I entered the Horseradish Festival amateur recipe contest. On the right is my entry, a horseradish infused cold shrimp with a honey/horseradish sauce (The recipe is posted on the left side of the web page). The judging was intense.
I somehow managed to win 1st place, and the blue ribbon. I received a medal and even a $100 savings bond (valued at $50). I am now the reigning 2009 International Horseradish Festival Recipe Contest winner and no one can ever take that away. I guess it could be compared to winning the World Series.
Surprisingly there weren't many horseradish themed food items at the fair, but I was able to find some horseradish ice cream. I think it could have been better, but it tasted like someone dumped a jar of prepared horseradish into vanilla ice cream. For it essentially being spicy ice cream, it was more than palpable and strangely addictive
Video of the week. If "Under the Boardwalk" by the Drifters doesn't make you want to go out to a festival yourself, then I don't know what will.
The International Horseradish Festival is exactly what a food festival should be. If you're wondering why there is a horseradish festival in Collinsville, IL, apparently 80% of the horseradish consumed in the nation is grown in Collinsville, IL! At least that is what the emcee said in between band sets. (Edit: According to the in-ter-net that number is closer to 67%, but still strange and impressive).
Although the recipe contest was definitely the highlight for me (I am now 1-0 in recipe contests), there was also a horseradish root toss, root golf, root sacking, and of course Little Ms. Horseradish. I was surprised there weren't more horseradish related food items, but that didn't matter after I had my gyro (Sadly, I did put this in their suggestion box).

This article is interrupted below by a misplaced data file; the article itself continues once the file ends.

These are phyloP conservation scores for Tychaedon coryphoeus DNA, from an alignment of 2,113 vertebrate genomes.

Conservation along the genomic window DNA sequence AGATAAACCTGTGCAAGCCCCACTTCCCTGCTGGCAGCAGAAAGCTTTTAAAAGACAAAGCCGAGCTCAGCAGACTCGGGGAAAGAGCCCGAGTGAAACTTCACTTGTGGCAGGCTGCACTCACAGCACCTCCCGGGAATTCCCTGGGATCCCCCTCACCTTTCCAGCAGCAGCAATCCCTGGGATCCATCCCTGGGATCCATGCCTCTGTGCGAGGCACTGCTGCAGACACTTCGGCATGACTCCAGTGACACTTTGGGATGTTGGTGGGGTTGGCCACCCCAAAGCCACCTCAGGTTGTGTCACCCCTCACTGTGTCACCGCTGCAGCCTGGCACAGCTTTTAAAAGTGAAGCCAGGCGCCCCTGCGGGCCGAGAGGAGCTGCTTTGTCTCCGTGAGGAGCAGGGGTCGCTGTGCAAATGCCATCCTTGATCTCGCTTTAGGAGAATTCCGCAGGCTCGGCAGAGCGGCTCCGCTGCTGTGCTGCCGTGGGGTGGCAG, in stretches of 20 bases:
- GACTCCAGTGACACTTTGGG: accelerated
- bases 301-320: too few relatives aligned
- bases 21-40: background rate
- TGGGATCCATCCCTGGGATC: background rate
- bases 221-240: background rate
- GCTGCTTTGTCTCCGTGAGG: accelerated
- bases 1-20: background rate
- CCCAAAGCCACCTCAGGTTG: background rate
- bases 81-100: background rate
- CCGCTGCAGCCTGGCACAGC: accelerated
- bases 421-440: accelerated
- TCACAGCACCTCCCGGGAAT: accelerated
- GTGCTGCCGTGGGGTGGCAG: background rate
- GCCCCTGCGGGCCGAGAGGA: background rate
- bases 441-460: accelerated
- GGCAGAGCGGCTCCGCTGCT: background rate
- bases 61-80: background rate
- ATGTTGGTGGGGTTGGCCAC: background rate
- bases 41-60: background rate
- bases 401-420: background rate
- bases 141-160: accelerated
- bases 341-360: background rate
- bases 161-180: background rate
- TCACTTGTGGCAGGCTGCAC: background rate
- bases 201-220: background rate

In fact, I might set up a booth next year and sell my now award winning horseradish shrimp. This recipe was a classic example of my ability to over-think things. I made at least 6 different versions, submitted 3 different recipes (including 1 day of), and went through a pound of shrimp in trials (not a horrible problem). There were four other entries in the recipe contest, and they shared their recipes with me including: 1) Horseradish Deviled Eggs, 2) Horseradish infused Dill Pickles, 3) Horseradish and Shrimp Gazpacho, and 4) Horseradish salad (described as all types of salad combined). Deviled eggs came in second and the dill pickles took 3rd. The application called for 10 portions for 10 judges, but there were only 3 judges so I had plenty to share with the crowd (yes there was a crowd gathered to watch). In fact all 3 judges came back for seconds after the awards ceremony, even though one told me that she didn't care for shrimp. I will try to post the blue ribbon recipe here on Wednesday, and maybe make it a weekly addition.
I also competed in the root toss and threw a horseradish root (underhanded only) 42 feet, but found out the leader was well over 60. I was also disappointed to find out that the root sacking competition (to see who can stuff more horseradish root into a burlap sack) was restricted for kids 12 and under. I also had video of an interpretive dance from Heavenly Rhythms Dance
I am so glad to have gone to this festival after yesterday's debacle. It's just so refreshing to have some good old-fashioned wholesome fun outdoors and away from home. It's something I really need right now, and am truly enjoying. I'm also finding that I'm doing things I've never done before at these festivals, and that may be the best part of all. Now all that's left today is to figure out whether to hang my framed medal at home or in
(UPDATE: Here is the official press release in the St. Louis Post Dispatch of the winners)